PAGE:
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ELOCUTION.

ELOCUTION is the utterance of words, in reading or speaking, in such

a manner as to express their meaning. To do this well, a person requires a knowledge,

1st. Of the vocal organs and the muscles which act on them. 2d. A clear conception of the meaning of the words to be read or spoken.

3d. Extensive practice in the application of the principles of elocution to the delivery of the best models of composition.

ANALYSIS OF PRINCIPLES. The following arrangement will indicate how the subject may be progressively studied:

ATTITUDE OF BODY.

Learn how to sit, how to stand, how to use the hands and arms, and how

to breathe.

THE VOCAL ORGANS.
THE LARYNX,

ITS MUSCLES AND APPENDAGES.
Articulation of elements, syllables, words, and sentences.

THE VOICE.
1st. Modulation. 2d. Quality

Pure,

Impure.
VARIATIONS OF VOICE.
High,
Loud,

Quick,
3d. Pitch, Middle, 4th. Force. Medium, 5th. Time. Moderate,
Low.
Gentle.

Slow.
Radical,

Rising,
Vanishing,

Falling,
6th. Emphasis.

7th. Inflection.
Median,

Circumflex,
Compound.

Monotone.

PAUSES. Grammatical - Rhetorical.

PERSONATION.

In Voice - Countenance - Gesture.

EXPRESSION. Application of principles to emotional utterances, and to the exhibition of the passions.

DEFINITIONS AND DIRECTIONS.

ATTITUDE.

The student should be careful to keep the body erect. A good voice depends upon it. An instrument, to produce a good tone, must be kept in tune.

The practice of Position and Gesture will prove a valuable aid in physical culture, and in acquiring a graceful address.

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We have two other positions which are called Secondury. They are assumed in argument, appeal, or persuasion. The first secondary position is taken from the first primary, by advancing the unoccupied foot, and resting the body upon it, leaning forward, theright foot brought FOURTH POSITION, OR SECOND to its support.

THIRD POSITION, OR FIRST

SECONDARY.

SECONDARY.

The second secondary position is the same as the first, the body resting upon the right foot.

In assuming these positions, all movements should be made with the utmost simplicity, avoiding “the stage strut and parade of the dancing master."

Advance, retire, or change, with ease, except when the action demands energy, or marked decision. Adopt such positions only as consist of manly and simple grace, and change as the sentiment or subject changes, or as you direct attention to different parts of the audience. Avoid moving about, or "weaving,” or moving the feet or hands while speaking.

We subjoin a few models of position and gesture, showing how to use the hands and arms. Second position before commencing address; arms

The fingers may be relaxed or partly closed.

at ease.

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THE SPHERE BOUNDED BY CIRCLES, SHOWING THE PLACE OF GESTURE.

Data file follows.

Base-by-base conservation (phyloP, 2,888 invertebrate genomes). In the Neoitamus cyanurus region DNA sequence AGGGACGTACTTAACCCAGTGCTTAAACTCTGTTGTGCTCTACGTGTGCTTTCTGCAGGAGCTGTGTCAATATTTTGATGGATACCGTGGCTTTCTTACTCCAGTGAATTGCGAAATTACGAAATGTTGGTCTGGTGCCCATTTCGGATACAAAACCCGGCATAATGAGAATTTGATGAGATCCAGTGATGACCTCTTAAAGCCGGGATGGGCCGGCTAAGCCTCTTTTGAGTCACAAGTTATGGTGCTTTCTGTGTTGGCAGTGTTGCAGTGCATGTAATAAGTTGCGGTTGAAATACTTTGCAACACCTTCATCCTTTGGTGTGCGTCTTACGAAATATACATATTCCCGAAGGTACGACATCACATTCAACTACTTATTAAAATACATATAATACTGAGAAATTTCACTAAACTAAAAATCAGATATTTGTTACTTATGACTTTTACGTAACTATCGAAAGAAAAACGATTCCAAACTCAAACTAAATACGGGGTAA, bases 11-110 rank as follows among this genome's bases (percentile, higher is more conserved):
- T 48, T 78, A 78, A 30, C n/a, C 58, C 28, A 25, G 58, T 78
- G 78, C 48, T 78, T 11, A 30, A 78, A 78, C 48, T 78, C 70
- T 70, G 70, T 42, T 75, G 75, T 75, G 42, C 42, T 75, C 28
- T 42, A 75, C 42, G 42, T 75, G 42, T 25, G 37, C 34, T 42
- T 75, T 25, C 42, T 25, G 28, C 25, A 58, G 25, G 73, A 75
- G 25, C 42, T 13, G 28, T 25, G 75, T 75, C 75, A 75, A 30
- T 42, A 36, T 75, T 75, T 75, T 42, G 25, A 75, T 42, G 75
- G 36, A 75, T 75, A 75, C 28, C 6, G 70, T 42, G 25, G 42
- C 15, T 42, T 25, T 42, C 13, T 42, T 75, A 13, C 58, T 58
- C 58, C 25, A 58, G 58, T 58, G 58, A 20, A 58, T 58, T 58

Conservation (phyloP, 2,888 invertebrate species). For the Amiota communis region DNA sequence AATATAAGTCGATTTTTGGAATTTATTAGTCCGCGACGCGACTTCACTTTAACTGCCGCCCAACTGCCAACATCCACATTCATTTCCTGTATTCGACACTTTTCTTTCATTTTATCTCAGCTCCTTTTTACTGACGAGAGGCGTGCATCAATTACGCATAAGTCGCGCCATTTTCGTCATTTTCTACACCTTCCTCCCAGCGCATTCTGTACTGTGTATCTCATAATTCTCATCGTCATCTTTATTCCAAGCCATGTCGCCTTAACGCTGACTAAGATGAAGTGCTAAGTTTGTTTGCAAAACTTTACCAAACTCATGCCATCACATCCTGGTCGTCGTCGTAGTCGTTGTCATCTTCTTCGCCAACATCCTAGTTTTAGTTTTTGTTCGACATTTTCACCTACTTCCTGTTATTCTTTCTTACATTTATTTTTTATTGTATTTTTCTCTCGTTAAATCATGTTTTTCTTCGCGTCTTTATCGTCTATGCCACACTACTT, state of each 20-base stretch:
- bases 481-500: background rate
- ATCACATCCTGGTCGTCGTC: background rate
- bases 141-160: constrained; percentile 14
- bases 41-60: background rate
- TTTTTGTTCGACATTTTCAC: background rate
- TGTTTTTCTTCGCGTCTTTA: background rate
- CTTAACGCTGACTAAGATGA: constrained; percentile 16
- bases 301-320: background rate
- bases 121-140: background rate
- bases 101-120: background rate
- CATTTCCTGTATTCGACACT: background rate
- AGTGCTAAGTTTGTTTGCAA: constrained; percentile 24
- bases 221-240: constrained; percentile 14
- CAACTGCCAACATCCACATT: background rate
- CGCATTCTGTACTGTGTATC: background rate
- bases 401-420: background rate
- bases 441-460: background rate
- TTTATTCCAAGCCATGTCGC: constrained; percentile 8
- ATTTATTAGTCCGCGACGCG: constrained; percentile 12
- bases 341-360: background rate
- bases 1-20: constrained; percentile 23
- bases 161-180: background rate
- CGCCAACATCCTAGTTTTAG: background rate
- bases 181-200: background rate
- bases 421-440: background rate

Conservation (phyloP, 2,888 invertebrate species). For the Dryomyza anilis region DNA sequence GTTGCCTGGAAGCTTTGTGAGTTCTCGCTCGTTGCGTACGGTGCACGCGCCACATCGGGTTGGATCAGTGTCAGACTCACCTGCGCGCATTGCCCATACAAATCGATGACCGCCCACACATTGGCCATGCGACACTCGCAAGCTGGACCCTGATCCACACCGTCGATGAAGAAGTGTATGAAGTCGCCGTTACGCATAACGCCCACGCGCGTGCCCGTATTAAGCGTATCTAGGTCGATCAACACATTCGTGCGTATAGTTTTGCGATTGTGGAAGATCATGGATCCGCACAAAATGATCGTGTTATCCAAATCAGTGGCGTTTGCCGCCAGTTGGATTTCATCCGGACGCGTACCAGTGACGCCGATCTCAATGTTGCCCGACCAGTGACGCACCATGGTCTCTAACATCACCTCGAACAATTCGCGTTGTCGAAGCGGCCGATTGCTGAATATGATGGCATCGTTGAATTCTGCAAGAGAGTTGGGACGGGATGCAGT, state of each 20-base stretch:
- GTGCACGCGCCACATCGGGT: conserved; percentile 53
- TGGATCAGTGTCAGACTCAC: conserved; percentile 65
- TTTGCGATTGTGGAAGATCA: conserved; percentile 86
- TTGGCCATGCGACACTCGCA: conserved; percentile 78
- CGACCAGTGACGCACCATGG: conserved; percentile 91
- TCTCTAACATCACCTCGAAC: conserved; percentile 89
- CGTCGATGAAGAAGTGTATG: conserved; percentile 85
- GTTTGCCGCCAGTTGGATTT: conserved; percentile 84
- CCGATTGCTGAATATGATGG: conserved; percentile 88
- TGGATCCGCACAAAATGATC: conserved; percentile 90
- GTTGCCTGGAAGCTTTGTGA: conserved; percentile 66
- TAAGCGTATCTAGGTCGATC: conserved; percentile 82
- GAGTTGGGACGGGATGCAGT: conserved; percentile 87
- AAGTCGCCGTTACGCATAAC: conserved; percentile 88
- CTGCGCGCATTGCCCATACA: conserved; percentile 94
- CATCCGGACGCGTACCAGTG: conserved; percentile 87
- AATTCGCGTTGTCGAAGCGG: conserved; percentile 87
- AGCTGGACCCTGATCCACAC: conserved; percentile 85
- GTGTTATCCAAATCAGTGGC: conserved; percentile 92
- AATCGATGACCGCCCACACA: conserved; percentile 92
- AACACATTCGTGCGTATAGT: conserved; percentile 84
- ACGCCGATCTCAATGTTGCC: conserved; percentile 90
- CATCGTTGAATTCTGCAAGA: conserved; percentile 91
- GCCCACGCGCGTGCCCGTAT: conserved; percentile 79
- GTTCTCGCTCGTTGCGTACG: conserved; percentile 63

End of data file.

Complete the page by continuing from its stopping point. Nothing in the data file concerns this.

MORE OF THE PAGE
The human figure is supposed to be so placed within the sphere that the centre of the breast shall coincide with its centre.

The motions and positions of the arms are referred to and determined by these circles and their intersections.

It will be noticed that there are fifteen positions, or points, in the circles reached by the arms. These fifteen systematic positions of the arms may be multiplied by three. If the utterance is moderate and unimpassioned, the gestures will correspond; but if the utterance is animated and inpassioned, the gesture must also correspond. If an individual is referring to some scene in nature-a landscape, the clouds, the woods, or a body of water- the arm will be extended forward, or toward the object; but if a general is pointing to a company or regiment, which he desires shall be charged upon, he will incline forward; the arm will be stretched out toward the men with energy and expression. And, ügain, if the object referred to in the gesture is frightful, or to be shunned, or (readed, then the body will shrink back, the arm will point, and then recoil, with marked decision. These three styles of gesture, corresponding with the expression, and constituting the action of the speaker, are well defined; and, for the sake of classification, may be styled Conversational, Energetic, and Recoiling. Now, if we notice that they may be given with the right hand, with the left, or with both hands, we shall have a series of gestures, amounting to one hundred and thirty-five in all.

The practice of these gestures, with proper positions, after a living model, is as beneficial as the free gymnastic drill, and secures grace and ease of movement in the positions and movements of the arms.

We know that gesture cannot be made by rule, in speaking; and, in the practice, mechanical precision is not to be enforced, though exactness and uniformity should be insist

ed upon.

Some insist that all gestures shall be made with the right hand and arm. We find no good authority, either ancient or modern, for thus limiting the gesture.

We give the first fifteen systematic gestures of the right arm, with appropriate positions. The student may correct any faults he may have by studying these models. The first five are directed to the lower circle, next to the middle, and last to the circle above.

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